September 21 is World Alzheimer’s Day. As medical science tries to get a grip on this disease, everybody needs to increase their understanding of the disease that afflicts older people
Every three seconds, a case of dementia is reported around the world. It progresses slowly, ultimately becoming severe enough to make elderly people incapable of performing their daily routine. Its most obvious feature is memory loss, for it is a neuro degenerative disease characterised by progressive loss of grey cells.
How would a family memory distinguish the onset of Alzheimer’s with the usual problems of old age? If a senior citizen seems fazed, disoriented and confused, that would be an obvious signal. He or she may struggle to find the right word. Moreover, there is an inability to recognise objects and faces and to read text. There is a marked decline in the ability to reason, judge and solve problems.
Usually, caregivers have a harrowing time, as the elders whose wisdom and patience the family has counted on for decades become dependent and helpless, just like toddlers. So what can doctors do to help? According to Dr Praveen Gupta, Director & Head of Department, Neurology, Fortis Memorial Research Institute, Gurgaon, “There is no one particular drug that can effectively stop the decline though certain drugs can slow down the rate of deterioration. Diet supplements including Vitamin B12 can improve the memory.”
He also points out avoidable and unavoidable risk factors associated with Alzheimer’s:
Unavoidable risk factors
l Age: It is more likely in older people, a greater proportion of over-85-year-olds suffer from Alzheimer’s.
l Family history: If there is family history of Alzheimer’s then the person is at higher risk of suffering from the disease.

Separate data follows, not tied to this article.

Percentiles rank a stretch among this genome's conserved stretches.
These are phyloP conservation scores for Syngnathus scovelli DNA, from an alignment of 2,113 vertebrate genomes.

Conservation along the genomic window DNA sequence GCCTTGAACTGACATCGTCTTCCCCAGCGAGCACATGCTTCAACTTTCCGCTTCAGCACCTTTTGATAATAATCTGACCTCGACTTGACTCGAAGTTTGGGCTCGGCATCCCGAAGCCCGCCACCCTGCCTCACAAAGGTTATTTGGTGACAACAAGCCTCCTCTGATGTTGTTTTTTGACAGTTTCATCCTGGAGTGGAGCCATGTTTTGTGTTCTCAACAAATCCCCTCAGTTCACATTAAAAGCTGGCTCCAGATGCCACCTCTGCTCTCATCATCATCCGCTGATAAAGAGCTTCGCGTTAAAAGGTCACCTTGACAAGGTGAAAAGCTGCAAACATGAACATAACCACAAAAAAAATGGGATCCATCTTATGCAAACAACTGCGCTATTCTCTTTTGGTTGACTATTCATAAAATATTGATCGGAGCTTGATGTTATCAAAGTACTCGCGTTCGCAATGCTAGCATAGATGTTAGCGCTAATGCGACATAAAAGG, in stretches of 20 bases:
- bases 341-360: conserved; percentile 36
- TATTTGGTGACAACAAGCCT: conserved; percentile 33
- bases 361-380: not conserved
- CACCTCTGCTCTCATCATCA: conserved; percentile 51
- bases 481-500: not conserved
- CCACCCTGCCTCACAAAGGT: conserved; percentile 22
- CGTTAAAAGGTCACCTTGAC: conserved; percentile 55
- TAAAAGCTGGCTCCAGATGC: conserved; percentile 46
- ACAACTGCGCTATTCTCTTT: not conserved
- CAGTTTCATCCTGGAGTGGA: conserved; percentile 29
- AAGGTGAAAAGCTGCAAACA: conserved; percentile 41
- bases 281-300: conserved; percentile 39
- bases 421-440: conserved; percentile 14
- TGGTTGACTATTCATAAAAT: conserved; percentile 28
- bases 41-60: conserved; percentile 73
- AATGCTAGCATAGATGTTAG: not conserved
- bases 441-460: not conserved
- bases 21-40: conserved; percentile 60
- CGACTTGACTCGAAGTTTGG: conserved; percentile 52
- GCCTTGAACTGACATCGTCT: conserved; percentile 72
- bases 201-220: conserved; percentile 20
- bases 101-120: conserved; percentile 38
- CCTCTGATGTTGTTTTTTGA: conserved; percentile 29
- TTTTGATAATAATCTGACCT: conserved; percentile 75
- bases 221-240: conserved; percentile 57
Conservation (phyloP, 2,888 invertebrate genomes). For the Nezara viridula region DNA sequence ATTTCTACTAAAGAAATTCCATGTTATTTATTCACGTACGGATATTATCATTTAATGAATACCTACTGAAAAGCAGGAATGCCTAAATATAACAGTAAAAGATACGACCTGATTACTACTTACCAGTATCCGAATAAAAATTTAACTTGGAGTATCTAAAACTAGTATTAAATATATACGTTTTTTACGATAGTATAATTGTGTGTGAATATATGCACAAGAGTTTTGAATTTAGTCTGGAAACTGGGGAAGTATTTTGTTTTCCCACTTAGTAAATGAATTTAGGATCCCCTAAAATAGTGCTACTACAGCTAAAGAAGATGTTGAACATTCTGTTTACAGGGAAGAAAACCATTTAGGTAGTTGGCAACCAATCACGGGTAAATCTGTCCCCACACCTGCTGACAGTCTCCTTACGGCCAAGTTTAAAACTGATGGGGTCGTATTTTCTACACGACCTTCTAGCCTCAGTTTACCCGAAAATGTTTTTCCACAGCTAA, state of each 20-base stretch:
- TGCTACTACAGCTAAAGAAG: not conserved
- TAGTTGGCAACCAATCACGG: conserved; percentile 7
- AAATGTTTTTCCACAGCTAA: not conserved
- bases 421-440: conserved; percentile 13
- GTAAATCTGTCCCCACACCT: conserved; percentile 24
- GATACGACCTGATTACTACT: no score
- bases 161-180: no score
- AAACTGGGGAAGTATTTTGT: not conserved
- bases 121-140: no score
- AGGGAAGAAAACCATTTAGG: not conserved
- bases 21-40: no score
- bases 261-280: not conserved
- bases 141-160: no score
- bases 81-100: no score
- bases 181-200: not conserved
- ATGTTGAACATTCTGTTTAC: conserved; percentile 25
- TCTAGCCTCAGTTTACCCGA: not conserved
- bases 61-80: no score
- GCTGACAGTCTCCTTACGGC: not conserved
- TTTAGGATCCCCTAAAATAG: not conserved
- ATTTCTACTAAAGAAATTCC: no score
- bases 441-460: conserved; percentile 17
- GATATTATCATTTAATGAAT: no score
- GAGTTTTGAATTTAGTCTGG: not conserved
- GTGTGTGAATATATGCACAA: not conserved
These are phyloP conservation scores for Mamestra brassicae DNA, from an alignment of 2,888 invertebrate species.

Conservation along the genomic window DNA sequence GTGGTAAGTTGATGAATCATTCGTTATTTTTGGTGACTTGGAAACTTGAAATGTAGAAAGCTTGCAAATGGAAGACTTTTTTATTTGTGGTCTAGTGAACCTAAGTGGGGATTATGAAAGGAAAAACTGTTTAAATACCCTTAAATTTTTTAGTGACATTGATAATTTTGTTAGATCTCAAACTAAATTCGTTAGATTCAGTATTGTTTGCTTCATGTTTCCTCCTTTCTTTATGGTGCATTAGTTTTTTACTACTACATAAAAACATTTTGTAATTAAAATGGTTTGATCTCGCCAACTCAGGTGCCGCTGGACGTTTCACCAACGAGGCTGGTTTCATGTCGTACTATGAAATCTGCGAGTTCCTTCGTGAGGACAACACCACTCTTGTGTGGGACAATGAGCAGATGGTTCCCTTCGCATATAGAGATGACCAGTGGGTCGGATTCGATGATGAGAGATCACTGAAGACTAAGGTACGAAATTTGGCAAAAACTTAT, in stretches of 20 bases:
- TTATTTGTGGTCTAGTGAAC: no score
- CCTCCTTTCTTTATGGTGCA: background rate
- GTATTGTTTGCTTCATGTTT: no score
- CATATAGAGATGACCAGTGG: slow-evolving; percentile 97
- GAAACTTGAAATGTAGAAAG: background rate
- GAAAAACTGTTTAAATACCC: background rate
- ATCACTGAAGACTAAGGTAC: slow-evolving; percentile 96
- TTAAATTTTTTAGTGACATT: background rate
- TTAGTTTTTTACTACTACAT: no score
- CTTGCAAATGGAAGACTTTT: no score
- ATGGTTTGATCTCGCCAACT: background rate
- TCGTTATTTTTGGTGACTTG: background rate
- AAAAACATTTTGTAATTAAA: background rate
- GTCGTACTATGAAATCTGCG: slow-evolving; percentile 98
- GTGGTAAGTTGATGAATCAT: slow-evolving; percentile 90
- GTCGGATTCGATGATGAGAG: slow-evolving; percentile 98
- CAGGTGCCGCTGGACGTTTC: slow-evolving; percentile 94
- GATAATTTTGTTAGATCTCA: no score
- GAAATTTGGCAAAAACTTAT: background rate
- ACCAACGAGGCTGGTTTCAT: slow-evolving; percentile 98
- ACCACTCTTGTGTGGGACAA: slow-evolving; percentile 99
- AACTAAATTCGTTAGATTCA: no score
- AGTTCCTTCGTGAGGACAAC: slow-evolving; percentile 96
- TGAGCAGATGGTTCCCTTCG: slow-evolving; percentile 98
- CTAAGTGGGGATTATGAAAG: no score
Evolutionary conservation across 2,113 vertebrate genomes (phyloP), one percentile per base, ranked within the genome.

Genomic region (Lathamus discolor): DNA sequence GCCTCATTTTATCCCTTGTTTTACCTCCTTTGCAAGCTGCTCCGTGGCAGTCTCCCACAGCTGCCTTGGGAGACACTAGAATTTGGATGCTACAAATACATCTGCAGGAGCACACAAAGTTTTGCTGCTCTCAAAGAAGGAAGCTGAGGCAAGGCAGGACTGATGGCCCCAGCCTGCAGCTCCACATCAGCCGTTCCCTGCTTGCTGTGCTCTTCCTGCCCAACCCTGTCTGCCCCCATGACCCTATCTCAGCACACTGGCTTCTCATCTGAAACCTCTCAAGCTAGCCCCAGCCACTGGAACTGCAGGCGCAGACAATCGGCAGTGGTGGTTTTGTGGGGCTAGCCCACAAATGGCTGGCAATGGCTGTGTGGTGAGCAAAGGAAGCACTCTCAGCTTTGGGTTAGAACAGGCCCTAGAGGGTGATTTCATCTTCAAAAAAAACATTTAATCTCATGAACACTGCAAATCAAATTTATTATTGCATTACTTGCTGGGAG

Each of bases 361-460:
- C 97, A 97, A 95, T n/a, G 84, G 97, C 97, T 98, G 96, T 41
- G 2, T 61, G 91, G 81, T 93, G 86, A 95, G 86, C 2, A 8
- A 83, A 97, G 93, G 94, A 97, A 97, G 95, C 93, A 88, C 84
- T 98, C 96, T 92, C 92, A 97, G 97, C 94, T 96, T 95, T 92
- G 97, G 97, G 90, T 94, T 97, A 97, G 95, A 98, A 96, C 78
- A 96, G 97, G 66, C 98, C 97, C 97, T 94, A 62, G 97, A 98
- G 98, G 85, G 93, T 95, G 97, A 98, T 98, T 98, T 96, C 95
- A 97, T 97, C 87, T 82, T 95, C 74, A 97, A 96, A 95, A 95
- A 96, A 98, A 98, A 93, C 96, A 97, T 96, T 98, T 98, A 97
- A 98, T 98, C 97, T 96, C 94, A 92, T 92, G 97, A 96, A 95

l Genetic predisposition: Having a certain gene (the apolipoprotein E or APOE gene) puts a person, depending on their specific genetics, at three to eight times more risk than a person without the gene.
l Gender: Being female puts one at a higher risk (more women than men are affected).
Avoidable risk factors
l Sleep disorders: Breathing problems and sleep apnea, if left untreated, can cause Alzheimer’s.
l Blood vessels risk: Diabetes, high cholesterol and hypertension can cause strokes and increase the risk of dementia.
l Head injury: While head injuries do not directly cause Alzheimer’s, the severity of trauma inflicted can have a role to play in the onset of the disease.
How can Alzheimer’s be ascertained and diagnosed? Doctors might first rule out other possibilities by testing the blood and urine. They may conduct multiple brain scans (CT, MRI, EEG, and PET) to get a clearer image of the functioning neural pathways. These criteria also need to be progressive (a worsening compared with how the person has been before) and severe enough to affect daily activities.
Then there is the mini mental state examination (MMSE), a common cognitive test to help diagnose Alzheimer’s disease. It is also sensitive to the severity of the disorder (a score under 10 is said to be severe). Biomarker Tests can be carried out to check whether someone is at higher risk of Alzheimer’s or not. Loss of Odour Identification Test can be administered as degeneration of the olfactory senses is indicative of the severity of cognitive impairment.
Looking at the problem from a human angle, Dr Gupta points out, “Patients with dementia are often unable to assert their basic rights and freedoms. At times physical and chemical restraints are used to control them. An appropriate and supportive legislative environment based on internationally accepted human rights standards is required to ensure the highest quality of service provision to people with dementia and caregivers.”
Dr Reshma is an advocate of wellness, prevention and holistic health. Instagram handle: dr.reshmakhattarbhagat